On the one hand, most criticism is concerned solely with the analysis of those abstract, formal relational structures and tools of expression, and it rarely extends beyond the form of music to its social, cultural and political meanings; with the belief that music retains its own unique, inherent aesthetic value as transcendent and autonomous. On the other hand, a number of new musicological disciplines arose during the twentieth century opposing the idea that music is exempt from sociological study, and that music should be assessed in relation to society. One of these disciplines is ethnomusicology (the socio cultural study of music). This, effectively, turns the connection between art and society on its head. The debate is therefore over an irresolvable compromise; either, music is studied as an abstract set of structural formulae emancipated from its socio cultural context of playing and listening, or, music is reduced entirely to those forces of social, cultural and political control – thus robbing it of those internal structures that make it so compelling as an object of study. From the outset, it would therefore be contradictory to attempt to reconcile the disciplines of aesthetics and ethnomusicology, and it might seem tenuous, even ludicrous, to rationalize an explanation of ‘popular’ music in aesthetic terms, although there are a number of scholars who have done this.
Adorno’s aesthetics was groundbreaking because although it privileged the value of ‘autonomous’ art; it justified a means by which art could be understood sociologically without compromising its aesthetic autonomy. Whilst Adorno’s aesthetics privileged the transcendent formalist view, ethnomusicology relies heavily on fieldwork. The traditional ethnomusicological technique involves making a recording and analysing it within its socio cultural context. To marry a ‘fieldwork study’ with sophisticated aesthetic critique is therefore unusual, and such is my approach towards the Brazilian song form known as ‘Bossa Nova’. Yet I believe that there are compelling grounds to combine the two disciplines, as detailed later on in the study.
In this study, I ask some important questions regarding Bossa Nova and its arguably antithetical social origins in Samba. What meanings did Bossa Nova create in the socio political context of Rio during the period 1958 1962, in contrast to today? What forces contributed towards its emancipation from the socio political sphere and eventual reconstruction as a ‘world music’ phenomenon? What parallels can we draw between the aesthetic developments of Bossa Nova with that of the ‘Western’ art music tradition, such that Bossa Nova has become heavily commodified globally yet socially alienated locally?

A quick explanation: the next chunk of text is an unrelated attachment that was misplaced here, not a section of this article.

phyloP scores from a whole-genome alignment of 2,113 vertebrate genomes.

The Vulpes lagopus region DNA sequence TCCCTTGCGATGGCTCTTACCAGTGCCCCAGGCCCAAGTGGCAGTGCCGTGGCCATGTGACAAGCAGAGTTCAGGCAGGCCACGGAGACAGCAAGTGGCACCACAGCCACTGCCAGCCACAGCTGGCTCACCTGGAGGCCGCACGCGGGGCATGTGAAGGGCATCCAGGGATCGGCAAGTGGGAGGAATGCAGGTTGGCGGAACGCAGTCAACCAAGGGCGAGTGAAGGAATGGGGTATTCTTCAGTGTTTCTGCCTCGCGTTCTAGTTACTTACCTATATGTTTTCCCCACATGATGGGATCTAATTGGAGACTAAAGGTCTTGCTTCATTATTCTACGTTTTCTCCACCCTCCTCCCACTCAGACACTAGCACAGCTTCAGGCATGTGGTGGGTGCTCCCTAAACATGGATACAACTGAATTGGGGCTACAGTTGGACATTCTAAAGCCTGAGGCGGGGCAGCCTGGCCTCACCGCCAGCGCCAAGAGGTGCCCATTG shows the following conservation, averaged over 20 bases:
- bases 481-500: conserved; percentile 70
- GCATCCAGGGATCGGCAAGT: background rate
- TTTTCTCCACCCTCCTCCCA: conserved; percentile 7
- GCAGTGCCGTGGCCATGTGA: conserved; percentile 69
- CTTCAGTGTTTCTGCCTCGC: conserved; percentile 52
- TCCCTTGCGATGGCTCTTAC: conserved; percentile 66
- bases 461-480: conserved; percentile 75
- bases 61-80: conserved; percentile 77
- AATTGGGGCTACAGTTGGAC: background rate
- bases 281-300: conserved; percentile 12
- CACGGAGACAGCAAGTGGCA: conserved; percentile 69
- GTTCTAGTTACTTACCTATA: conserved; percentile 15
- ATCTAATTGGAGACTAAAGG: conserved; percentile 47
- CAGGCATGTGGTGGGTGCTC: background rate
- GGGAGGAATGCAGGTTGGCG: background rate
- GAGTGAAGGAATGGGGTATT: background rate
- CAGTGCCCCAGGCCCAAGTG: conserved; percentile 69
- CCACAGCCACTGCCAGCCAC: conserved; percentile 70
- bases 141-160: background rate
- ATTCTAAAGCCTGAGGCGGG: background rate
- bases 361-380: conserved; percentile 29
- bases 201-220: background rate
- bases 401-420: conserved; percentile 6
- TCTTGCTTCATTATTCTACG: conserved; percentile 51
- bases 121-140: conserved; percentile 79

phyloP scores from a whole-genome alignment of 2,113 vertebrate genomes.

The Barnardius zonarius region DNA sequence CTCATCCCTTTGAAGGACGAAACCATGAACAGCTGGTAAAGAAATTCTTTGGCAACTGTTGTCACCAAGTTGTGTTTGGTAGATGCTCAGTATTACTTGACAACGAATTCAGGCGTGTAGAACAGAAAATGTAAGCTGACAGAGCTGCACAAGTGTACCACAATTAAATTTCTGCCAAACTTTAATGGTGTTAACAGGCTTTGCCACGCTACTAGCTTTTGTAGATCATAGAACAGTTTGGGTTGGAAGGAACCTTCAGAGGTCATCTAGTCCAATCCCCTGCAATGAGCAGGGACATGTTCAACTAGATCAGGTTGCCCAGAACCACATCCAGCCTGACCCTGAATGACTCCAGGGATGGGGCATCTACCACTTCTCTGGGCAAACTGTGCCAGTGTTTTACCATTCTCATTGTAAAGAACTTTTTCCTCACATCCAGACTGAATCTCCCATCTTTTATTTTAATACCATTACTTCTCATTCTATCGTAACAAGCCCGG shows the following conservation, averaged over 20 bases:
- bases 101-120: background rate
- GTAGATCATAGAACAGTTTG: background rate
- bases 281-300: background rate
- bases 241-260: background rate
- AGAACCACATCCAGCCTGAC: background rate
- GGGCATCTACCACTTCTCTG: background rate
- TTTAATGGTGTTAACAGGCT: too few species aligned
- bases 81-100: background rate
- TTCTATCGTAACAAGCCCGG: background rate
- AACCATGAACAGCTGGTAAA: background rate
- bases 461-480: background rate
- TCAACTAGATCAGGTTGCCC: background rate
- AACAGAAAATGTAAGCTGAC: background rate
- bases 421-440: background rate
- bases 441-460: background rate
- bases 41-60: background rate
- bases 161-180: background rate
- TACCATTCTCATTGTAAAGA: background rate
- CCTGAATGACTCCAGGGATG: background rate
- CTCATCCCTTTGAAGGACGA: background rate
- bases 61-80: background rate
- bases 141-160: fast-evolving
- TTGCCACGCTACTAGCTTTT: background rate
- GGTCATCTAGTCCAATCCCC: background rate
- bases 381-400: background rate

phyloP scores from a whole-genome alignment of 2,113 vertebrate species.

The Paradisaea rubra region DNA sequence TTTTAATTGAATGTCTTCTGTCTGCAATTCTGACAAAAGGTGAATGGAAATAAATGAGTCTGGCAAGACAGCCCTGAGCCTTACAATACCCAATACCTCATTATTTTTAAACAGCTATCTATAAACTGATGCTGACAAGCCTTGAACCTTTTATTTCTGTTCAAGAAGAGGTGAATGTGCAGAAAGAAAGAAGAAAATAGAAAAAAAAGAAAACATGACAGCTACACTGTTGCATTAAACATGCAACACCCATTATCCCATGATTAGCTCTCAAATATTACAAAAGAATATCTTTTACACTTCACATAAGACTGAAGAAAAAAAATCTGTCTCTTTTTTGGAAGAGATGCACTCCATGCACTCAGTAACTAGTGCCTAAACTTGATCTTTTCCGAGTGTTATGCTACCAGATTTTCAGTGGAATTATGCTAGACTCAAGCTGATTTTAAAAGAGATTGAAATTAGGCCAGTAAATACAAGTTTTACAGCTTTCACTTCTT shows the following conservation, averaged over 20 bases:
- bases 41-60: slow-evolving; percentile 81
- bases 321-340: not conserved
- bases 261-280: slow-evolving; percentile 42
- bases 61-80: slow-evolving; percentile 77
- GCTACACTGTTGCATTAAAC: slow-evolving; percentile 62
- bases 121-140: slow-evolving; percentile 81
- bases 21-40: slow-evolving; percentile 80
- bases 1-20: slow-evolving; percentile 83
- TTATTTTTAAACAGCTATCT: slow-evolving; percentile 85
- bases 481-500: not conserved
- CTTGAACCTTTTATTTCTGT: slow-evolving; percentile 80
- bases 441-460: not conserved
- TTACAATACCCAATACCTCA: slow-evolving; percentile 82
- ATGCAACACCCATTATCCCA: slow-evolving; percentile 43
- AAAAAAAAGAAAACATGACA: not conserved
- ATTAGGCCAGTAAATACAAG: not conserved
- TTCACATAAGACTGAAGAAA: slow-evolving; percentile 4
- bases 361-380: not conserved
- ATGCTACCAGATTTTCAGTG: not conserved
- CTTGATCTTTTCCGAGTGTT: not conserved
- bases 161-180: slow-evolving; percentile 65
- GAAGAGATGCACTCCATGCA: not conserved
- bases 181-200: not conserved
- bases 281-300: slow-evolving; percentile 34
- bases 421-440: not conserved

The term ‘Bossa Nova’ is typically attributed to a body of repertoire inspired by the pioneering collaborations between composer Tom Jobim, singer guitarist João Gilberto and poet-lyricists Vinícius de Moraes and Newton Mendonça. Since then, the term has become associated with many other artists far too numerous to mention here and, as such, it embraces a wider range of meanings and trajectories that extends far beyond the boundaries of this creative nucleus. At face value, it incorporates a distillation of Samba rhythms fused with re-iterated, transposed melodies and functional tonal harmonies (influenced by jazz) within a predominantly minimalist performance practice. Bossa Nova is an exceptional case, because although it is formulated on Samba (a local Afro-Brazilian ‘popular’ tradition) for its rhythmic basis; it developed under considerable influences from European ‘art’ music. This gave Bossa Nova a certain technical sophistication, enabling it to transcend from the local sphere (rooted in Rio during the narrow window of 1958-1962) to the global sphere in which it became timeless and enjoyed by many for its aesthetic value. Some ethnomusicologists and scholars actually divide Brazilian popular music into a pre Bossa and post Bossa era which suggests that Bossa Nova was a dividing line that facilitated a transition of popular music from the ‘communal’ to the ‘autonomous’ sphere. It is claimed that Bossa Nova bridged ‘mass’ popular music and ‘art’ popular music and that;
‘[f]or all its diversity, contemporary Brazilian popular music owes its high standards to bossa nova. Whatever the style, Brazilian intellectualised middle class audiences, the direct descendents of the bossa nova generation, expect to be taxed by their musicians. Only the best wordsmiths, the most precise interpretations, and the most careful arrangements meet with their approval. Hence their pride in their musical heritage, which often lies at the border between popular and High Art.’
Bossa Nova emancipated itself from society to become a global phenomenon, whilst Samba and other local traditions were still relevant to society. Hence, there is a disparity between the two genres; and their receptions internationally and in Brazil.